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Well it’s the final day of the Ottawa Folk Festival and I show up to the Ravenlaw Stage at the same time as Kat Edmonson. “It’s wonderful to be at your festival,” she declared early on in the set  “my music straddles all genres, but there is a certain demeanour with a folk crowd, it’s more song centric.”  Kat has as a sweet acoustic sound  that falls somewhere in the Jazz/ Folk genres.  Along with Steve Elliot  accompanying on guitar, she treat us to a set which includes the songs  “Lucky,”  “What Else Can I Do,” and  new song that was written during a promotional tour of London.  “We’ll be back soon enough, I promise, I hope to see you there,” she said at the end, and you know there is a good chance she will.World Party was up next, which is described as a alternative rock group that was put together by Karl Wallinger after leaving The Waterboys. With Wallinger  on guitar and keys,  Dave Duffy on fiddle and Tristan Powell on electric  guitar we were treated to the closest definition of folk I’ve ever see or heard live. The harmonies between Wallinger and Duffy were fantastic, but really it was all about the words. ‘This one is an old one, well really they are all old ones’ Wallinger dead paned before breaking into “Put The Message In the Box” a song about making your voice heard. We went though the trials of capitalism on “Vanity Fair” and “Is It To Late”, and there was a nod to music past in “When The Rainbow Comes” with references in it to The Marvellets, Little Richard and Gene Vincent.

World Party got my feet tapping and my brain thinking, and I don’t know about you, but that’s exactly what I am looking for in a festival of folk.

Before Lynn Miles took the Ravenlaw stage, the Executive Director of Folk Fest, Mark Monohan, came out to present Miles with the Helen Verger award,  an annual award  given out to an artist that represents folk culture to both Ottawa and the world.

When Miles accepted the award she advised us that Helen Verger was actually the person who put together the $2,000 for her first demo tape. She also read us a 2 page list of all the local artist that she has shared a stage or a studio with, and after catching her breath from reading the two page list she declared “That’s Ottawa for you, lets play some music.”

Accompanied on guitar by Keith Glass,  a founding member of the legendary country group Prairie Oyster, Miles played a mix of old songs and new (she just released an album called Downpour).  Miles entertained us with her beautiful voice and  dry sense of humour.  Prior to bringing Rebecca Campbell onto the stage with her to perform a cover of Neil Young‘s “Helpless” she introduced her like this “ We’ve been singing together for 65 years, she lives in Toronto so she’s pretty fancy, but every once in a while she comes home”  and after singing the first line to Helpless and getting a cheer of approval from the crowd she quickly deadpanned “Thanks I wrote it” before carrying on with the song.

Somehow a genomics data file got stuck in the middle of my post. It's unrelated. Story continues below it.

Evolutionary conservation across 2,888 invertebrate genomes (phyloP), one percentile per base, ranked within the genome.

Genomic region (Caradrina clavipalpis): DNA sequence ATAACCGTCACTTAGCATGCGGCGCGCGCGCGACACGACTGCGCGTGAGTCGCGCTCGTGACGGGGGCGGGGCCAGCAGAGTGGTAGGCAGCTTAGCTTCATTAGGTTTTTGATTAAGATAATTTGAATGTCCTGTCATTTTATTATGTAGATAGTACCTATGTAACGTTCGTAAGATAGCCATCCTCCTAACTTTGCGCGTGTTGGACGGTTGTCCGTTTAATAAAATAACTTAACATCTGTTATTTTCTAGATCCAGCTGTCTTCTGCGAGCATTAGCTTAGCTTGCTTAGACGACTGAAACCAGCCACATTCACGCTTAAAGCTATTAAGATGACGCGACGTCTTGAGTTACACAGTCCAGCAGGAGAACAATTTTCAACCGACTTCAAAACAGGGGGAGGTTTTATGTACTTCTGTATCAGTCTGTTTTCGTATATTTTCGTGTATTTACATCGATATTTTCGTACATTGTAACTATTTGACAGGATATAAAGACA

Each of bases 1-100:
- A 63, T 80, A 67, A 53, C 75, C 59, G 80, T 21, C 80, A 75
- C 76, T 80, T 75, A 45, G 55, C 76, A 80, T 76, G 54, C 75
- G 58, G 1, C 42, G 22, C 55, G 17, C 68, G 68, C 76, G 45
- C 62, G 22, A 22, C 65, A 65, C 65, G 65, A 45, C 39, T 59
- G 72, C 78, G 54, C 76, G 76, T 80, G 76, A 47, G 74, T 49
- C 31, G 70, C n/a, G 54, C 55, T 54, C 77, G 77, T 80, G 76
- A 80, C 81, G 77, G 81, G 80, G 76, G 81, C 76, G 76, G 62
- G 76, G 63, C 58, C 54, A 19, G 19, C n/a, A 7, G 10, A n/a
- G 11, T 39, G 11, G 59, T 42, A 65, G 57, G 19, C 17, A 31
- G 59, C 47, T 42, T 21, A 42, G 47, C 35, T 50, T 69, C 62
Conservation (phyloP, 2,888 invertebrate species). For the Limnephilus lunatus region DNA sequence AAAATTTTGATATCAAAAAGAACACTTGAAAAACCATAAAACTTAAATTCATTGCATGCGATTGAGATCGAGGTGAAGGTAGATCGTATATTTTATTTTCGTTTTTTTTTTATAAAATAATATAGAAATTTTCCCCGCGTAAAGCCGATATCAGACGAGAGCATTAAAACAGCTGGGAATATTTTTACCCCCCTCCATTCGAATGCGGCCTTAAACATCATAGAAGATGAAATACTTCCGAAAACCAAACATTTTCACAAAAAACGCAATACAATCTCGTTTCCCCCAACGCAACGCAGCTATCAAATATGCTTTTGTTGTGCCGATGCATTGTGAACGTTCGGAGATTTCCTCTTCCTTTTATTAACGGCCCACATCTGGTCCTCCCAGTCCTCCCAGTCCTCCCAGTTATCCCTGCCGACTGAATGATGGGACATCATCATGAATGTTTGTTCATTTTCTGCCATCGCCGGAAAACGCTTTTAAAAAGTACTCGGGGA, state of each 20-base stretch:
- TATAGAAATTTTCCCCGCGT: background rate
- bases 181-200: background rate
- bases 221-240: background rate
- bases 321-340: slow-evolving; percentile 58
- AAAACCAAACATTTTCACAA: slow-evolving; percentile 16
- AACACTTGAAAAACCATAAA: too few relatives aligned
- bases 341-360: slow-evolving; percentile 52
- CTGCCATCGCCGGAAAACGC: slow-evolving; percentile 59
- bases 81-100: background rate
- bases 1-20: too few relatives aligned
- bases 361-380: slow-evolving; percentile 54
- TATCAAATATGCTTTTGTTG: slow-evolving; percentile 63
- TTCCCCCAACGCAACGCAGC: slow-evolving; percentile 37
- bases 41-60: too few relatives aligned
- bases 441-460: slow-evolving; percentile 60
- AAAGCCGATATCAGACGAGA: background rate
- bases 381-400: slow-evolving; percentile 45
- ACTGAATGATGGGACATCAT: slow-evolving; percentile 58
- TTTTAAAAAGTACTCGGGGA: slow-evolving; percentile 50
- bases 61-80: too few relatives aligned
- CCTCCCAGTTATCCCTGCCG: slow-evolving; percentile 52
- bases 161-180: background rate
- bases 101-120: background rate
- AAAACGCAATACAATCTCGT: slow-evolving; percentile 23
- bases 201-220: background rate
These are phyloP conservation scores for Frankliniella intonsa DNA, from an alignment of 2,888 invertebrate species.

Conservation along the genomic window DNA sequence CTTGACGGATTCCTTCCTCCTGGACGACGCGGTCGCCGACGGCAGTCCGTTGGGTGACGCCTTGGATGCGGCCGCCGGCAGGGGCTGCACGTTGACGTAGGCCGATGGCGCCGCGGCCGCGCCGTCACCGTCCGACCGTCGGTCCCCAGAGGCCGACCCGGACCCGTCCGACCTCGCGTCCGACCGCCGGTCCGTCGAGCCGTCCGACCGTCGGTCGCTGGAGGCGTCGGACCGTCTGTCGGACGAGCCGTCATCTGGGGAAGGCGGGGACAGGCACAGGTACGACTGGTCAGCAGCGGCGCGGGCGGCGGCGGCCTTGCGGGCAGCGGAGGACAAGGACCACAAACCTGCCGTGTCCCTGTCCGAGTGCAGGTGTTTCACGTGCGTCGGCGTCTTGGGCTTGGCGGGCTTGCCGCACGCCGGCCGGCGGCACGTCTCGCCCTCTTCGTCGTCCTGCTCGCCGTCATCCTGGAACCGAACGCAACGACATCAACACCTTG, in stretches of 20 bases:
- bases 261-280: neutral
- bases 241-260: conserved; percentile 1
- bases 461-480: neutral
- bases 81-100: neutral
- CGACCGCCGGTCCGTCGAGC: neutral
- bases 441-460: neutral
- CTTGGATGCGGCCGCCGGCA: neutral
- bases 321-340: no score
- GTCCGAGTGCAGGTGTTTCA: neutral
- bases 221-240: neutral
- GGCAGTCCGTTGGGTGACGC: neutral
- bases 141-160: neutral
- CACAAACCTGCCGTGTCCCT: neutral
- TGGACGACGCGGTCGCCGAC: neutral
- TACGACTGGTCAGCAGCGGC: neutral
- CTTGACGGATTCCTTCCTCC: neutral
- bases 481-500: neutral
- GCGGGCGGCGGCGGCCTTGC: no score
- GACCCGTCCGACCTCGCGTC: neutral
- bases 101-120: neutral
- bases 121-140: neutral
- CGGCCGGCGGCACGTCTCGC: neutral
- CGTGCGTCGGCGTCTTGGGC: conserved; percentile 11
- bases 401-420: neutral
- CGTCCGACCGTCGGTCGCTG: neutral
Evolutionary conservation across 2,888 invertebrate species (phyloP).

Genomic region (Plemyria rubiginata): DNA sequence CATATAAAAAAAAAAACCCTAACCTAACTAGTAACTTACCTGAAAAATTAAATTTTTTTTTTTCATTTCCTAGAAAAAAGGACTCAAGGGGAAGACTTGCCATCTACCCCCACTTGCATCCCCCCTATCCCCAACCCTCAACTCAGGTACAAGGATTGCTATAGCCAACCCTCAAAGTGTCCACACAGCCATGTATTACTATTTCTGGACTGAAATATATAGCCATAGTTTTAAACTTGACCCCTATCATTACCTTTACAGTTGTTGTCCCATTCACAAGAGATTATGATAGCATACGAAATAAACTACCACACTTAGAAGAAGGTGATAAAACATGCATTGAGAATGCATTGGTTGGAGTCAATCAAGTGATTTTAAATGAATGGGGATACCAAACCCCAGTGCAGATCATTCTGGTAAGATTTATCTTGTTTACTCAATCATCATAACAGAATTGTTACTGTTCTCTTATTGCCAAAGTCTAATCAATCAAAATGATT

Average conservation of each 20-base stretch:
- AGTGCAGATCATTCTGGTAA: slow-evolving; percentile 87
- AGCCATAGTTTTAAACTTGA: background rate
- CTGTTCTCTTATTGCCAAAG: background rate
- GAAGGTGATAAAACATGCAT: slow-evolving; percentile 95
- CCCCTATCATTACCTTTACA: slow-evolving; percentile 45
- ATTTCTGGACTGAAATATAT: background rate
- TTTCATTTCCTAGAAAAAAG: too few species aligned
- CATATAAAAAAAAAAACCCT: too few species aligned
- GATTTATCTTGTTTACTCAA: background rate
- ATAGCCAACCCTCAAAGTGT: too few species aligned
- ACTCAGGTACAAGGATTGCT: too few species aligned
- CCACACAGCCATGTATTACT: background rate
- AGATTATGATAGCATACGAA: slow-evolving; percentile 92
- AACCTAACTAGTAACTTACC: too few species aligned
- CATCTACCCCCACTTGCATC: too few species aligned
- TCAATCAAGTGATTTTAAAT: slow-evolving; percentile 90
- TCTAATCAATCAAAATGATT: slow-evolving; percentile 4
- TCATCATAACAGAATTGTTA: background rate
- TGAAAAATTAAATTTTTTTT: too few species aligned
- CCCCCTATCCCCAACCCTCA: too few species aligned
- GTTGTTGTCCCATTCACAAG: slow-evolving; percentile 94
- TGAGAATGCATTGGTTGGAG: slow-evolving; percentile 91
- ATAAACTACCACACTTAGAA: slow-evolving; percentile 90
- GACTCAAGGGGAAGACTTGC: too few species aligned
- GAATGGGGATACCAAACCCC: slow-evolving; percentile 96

At the end of the set I gave Lynn Miles my own award, it was my hard earned cash for a copy of her new CD.

I have to admit the north wind was blowing pretty hard in Hogs back Park around this time so I had to duck out to my car for a toque, and to the coffee hut for a hot chocolate. I was able to catch he last few songs of Carolina Chocolate Drops, and I immediately cursed my chilly bones. Carolina Chocolate Drops are a four piece group that includes Dom Flemons on vocals/ 4 string banjo/ guitar/percussion, Rhiannon Giddens on vocals/fiddle/ kazoo, Hubby Jenkins on  5 string banjo/guitar/ mandolin/ precision and Leyla McCalla on cello. They play roots music with touches of folk,blues and dixieland, and are very good at it. When announcing the last songs, they received a few boos from the audience wanting more, but they were soon set straight from  Flemons ‘It is a great honour to proceed the great Gordon Lightfoot’ he then suggested we look up on youtube Bob Dylan and Gordon Lightfoot (It’s pretty good, check it out here).  They then started up their last song which was a cover of Johnny and June Carter Cash’s “Jackson”

It was now the moment we’ve all been waiting for, the time to stand in the shadows of legends. Well one Legend in particular Gordon Lightfoot. It’s no surprise he came on stage to a big ovation and kicked right into “Cotton Jenny” follow by “Carefree Highway.” He then took a moment to address the crowd “I’m Gordon Lightfoot, and the reports of my death have been greatly exaggerated”, referring to the false reports of his passing a few years ago. With a tender voice and a superb backing band Lightfoot played over 15 songs including “The Wreck of Edmund Fitzgerald”, “Sundown” and “If You Could Read My Mind” with the crowd singing along with the last two. While playing “The Canadian Railroad Trilogy” he left an extra long pause after the last “to be silent” before finishing the line “to be real”, and ended his 45 minute set with “Baby Step Back” before giving us a bow and heading back stage.

And closing the 2013 edition of the Ottawa folk fest was the reggae styling of the legendary Wailers. Led by long time bass player ,Aston “Family Man” Barrett, we were put in the reggae vibe with a bopping instrumental. Vocalists Koolant Brown and Cegee Victory  then came on stage and the band broke into ” Positive Vibrations”. And positive vibrations were all around as the crowd dance to classic songs like “Liven Up Yourself”, “Thee Little Birds” and “Stir it Up”.

“I want to see you all smile” Brown stated at one point, and there were many smiles to go around as another successful Folk Festival came to an end..

Photos by: Ryan Seyeau and Laine Gustafson –

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Ryan Smith

Ryan Smith really likes music. Like 'more than a friend' likes.

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